Practicing Empathy Through Gift Cards

Cheers, dear readers,


Ever feel like you can’t find the right greeting card with the right message for the right situation?


Recently I had the good fortune to hear the incredibly talented, smart, and inspiring Emily McDowell speak at the World Domination Summit conference in Portland, Oregon – a conference that focuses on “living a remarkable life in a conventional world”. I had no idea that hearing this lovely women speak at this fantastic conference would have such a huge impact on me. I was blown away by how she seemed to be speaking directly to my soul and to a need I didn’t even know I had.


Don’t know Emily? Neither did I. Here’s a brief bio:


“Emily is a writer, illustrator, and entrepreneur who specializes in chronicling the human condition. In 2012, she left a successful career in advertising to launch her greeting card line, making cards for the relationships we actually have. Now a multimillion-dollar stationery and gift company, Emily McDowell Studio products are sold online and in nearly 2,000 stores worldwide. In 2015, Emily’s Empathy Cards, designed to help people connect around serious illness and loss, struck a nerve around the world. Her first book, There Is No Good Card For This: What To Say and Do When Life Gets Scary, Awful, and Unfair To People You Love, will be released in January 2017.”


I’ll be honest: I wish I came up with this idea! You go, girl! I’m so proud of you and am happy to cheer you and your success and insightful wisdom to fill a need in the world on. Emily is a cancer survivor you see, and she felt she had a unique gift in being a “cancer translator” for others who didn’t know what to say to loved ones when a serious illness or trauma befell them. In her experiences studying the human condition during the course of her life, she noticed two things about living through difficult situations:


  • People want to help but don’t have the tools.
  • Being in the position of the person with the illness or trauma is often very lonely and scary.


With her unique gift of understanding and being a “translator” for scary situations, loss, and illness, she created her Empathy Card Line. So many of her cards are totally applicable for someone going through the struggles and isolating feelings of infertility. Here are just a few:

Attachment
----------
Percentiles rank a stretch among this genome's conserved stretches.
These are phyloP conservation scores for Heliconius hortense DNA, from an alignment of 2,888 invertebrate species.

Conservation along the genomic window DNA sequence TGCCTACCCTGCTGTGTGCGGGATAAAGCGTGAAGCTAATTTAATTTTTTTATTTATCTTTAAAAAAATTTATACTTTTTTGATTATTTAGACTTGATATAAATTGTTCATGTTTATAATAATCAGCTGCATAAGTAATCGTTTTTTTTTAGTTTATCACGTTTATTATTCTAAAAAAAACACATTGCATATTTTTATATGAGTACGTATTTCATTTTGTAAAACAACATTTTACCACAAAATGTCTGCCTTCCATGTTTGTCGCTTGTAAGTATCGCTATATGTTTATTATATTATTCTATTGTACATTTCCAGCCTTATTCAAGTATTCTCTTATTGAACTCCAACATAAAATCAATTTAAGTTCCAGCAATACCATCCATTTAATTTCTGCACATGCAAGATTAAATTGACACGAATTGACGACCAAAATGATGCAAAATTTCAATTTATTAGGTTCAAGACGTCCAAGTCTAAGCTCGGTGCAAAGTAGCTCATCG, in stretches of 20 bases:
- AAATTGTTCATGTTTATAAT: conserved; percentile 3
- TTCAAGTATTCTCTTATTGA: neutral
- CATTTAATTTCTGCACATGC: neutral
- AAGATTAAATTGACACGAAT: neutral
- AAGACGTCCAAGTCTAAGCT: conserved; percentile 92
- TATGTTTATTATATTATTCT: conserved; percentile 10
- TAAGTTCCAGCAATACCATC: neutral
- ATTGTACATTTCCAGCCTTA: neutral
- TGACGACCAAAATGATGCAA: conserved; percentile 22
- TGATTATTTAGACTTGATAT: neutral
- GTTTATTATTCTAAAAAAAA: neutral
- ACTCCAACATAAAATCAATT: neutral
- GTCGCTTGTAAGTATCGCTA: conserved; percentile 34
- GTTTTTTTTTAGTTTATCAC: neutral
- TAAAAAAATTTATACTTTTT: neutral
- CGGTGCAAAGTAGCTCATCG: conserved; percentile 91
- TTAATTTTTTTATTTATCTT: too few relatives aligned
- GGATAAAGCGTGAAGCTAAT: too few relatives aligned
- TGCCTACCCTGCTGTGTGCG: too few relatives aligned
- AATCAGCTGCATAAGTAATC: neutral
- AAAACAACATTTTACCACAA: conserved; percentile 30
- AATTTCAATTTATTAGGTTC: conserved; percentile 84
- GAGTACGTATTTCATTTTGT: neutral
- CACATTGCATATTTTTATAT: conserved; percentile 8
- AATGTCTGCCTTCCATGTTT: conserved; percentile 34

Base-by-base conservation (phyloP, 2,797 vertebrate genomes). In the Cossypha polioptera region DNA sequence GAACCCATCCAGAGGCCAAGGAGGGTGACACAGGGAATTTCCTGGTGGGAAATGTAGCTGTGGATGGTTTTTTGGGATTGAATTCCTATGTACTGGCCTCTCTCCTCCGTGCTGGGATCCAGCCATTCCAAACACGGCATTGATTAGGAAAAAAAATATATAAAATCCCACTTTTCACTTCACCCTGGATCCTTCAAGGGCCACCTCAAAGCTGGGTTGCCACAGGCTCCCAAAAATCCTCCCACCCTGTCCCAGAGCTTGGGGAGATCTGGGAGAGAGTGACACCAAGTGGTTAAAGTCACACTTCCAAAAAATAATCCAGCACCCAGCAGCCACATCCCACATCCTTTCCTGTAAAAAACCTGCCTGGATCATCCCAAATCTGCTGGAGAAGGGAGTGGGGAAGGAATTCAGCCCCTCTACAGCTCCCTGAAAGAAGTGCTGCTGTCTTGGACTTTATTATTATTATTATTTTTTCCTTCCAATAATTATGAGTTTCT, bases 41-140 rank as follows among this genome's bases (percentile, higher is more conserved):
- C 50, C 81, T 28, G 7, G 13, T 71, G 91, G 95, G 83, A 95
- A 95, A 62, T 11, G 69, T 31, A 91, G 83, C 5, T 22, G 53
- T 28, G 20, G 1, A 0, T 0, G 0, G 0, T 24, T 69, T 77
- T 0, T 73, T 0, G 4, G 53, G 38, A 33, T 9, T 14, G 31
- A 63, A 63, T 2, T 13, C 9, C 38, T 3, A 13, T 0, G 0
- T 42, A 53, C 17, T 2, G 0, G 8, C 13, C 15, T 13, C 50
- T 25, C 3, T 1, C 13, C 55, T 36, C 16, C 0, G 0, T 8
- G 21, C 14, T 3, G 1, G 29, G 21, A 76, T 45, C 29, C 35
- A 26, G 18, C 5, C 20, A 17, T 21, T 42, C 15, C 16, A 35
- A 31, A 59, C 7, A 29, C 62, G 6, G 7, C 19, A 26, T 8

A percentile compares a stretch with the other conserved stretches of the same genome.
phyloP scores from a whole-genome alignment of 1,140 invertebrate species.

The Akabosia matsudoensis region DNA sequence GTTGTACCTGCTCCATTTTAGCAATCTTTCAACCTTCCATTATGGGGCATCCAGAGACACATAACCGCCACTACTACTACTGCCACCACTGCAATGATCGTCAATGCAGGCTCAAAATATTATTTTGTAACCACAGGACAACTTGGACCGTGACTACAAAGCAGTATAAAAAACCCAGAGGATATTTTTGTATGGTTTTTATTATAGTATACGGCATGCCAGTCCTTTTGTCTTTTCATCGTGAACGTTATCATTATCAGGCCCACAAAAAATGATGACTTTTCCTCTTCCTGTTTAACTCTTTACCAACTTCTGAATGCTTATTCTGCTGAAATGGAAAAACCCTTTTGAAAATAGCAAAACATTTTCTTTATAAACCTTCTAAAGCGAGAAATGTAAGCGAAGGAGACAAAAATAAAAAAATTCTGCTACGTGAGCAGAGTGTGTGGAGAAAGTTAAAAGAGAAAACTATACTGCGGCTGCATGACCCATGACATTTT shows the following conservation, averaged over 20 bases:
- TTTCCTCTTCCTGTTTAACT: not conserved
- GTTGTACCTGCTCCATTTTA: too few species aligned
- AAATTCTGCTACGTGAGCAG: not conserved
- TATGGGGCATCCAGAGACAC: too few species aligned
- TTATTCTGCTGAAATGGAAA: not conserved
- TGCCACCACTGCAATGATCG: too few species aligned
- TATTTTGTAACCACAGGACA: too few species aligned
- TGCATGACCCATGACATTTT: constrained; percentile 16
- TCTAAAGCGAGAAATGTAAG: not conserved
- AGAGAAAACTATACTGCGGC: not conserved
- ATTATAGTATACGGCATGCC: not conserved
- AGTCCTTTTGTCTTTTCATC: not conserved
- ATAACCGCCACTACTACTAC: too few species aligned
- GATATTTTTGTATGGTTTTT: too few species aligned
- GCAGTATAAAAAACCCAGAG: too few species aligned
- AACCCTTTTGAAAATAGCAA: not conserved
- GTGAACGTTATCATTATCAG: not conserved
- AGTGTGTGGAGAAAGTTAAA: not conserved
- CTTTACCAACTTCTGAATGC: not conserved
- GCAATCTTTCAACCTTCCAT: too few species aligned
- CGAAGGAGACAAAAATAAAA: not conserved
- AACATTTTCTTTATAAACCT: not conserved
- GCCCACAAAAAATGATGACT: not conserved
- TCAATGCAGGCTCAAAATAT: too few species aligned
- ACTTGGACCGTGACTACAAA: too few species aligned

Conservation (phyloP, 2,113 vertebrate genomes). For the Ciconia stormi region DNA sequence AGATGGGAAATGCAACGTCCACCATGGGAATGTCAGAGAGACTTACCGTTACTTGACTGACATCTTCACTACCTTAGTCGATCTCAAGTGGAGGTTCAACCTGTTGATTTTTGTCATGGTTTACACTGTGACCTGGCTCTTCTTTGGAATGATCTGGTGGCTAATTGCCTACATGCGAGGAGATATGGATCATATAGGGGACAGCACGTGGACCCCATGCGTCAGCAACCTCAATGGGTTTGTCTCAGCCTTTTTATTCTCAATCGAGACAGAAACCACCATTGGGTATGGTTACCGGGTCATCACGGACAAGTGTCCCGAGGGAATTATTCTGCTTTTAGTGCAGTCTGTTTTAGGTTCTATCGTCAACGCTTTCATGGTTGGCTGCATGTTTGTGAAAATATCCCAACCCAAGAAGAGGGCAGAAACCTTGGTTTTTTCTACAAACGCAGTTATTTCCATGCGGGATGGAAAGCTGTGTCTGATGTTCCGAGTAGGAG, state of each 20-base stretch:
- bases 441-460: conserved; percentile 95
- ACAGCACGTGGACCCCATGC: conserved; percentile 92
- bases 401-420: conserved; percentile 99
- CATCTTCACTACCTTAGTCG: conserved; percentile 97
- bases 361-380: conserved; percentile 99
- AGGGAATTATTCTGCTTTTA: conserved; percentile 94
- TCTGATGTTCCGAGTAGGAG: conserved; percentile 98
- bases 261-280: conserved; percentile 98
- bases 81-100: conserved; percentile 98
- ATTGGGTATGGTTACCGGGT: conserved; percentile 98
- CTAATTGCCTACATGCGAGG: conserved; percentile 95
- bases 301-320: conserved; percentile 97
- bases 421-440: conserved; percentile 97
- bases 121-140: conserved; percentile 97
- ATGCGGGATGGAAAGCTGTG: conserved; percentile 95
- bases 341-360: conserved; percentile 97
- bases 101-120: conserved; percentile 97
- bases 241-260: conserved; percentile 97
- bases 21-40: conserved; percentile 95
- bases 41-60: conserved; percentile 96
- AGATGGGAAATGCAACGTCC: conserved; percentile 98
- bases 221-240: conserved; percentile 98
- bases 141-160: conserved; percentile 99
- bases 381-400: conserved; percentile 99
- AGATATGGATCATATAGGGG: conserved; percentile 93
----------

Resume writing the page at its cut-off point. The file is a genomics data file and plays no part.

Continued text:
The card reads:


Screen Shot 2016-08-23 at 7.54.23 AM




Please let me be the first to punch the next person who tells you everything happens for a reason. I’m sorry you’re going through this.


When a bad thing happens, like cancer or death (or infertility!), the last thing the person going through it wants to hear is “everything happens for a reason.” Maybe eventually, with time and distance, this becomes more appropriate. But not immediately.


Giving someone this card lets them know you’re in their corner. You might not know what it feels like to be in their shoes, but you know when to be irritated on their behalf. And that will mean a lot.




Here’s something to say when you don’t know what to say. The card reads:

Screen Shot 2016-08-23 at 7.47.30 AM



Well, this just sucks. I wish I had a better way to say it, but my brain feels totally stuck right now. But I just want you to know that even though I might not always have exactly the right words, you will always have me. I’m not going anywhere. So I hope you’re cool with that. Because I love you.




The card reads:

Screen Shot 2016-08-23 at 9.02.29 AM


I’m really sorry I haven’t been in touch. I didn’t know what to say.


When someone you love gets sick, it’s really natural to get scared and uncomfortable and not know what to say. It’s happened to all of us. You want to reach out, but you don’t have the right words, and then time passes, and then it feels even worse and more awkward because it feels like it’s been too long.


This card can help. A heartfelt apology and an honest explanation really can go a long way.



Seriously. Wow. Where were these cards when Eric and I were going through the worst of our infertility struggles? The main part of our struggle was over the course of about two years (from when we started trying to create our own family, to testing and treatment, to the difficult decisions to stop treatment and whether to adopt or not, to the various stages of grief and loss, which honestly still plague us to this day). Infertility is still a part of who we are, part of the fabric of our life story, and affects the rest of our lives as we watch all of our friends raise and parent their children. Some of my relationships with my mommy friends are forever changed, completely different and often strained. As an infertility survivor, not only are you dealing with the loss of your unborn children, you are also dealing with the loss of friendships that you thought you could count on. So it’s isolation and loneliness times two. I can tell you first-hand, that is a big bummer.


Thank goodness for people like Emily McDowell who not only practice empathy and connection, but who use their unique gifts to foster understanding, compassion and love for people who are going through incredibly difficult situations and the people who not only love them, but don’t want to abandon them. Thank you, Emily! You are such a rock star, an incredible talent, and someone whom I truly admire for creating something in the world that we really needed. I plan on buying some of your cards to have on hand when difficulty strikes someone I love dearly, so that they can feel my warm embrace whenever they read it. What a gift.


Please join me next week to hear more about my personal journey down the infertility path. I look forward to speaking with you. I wish you the best on your journey.

Warm regards,


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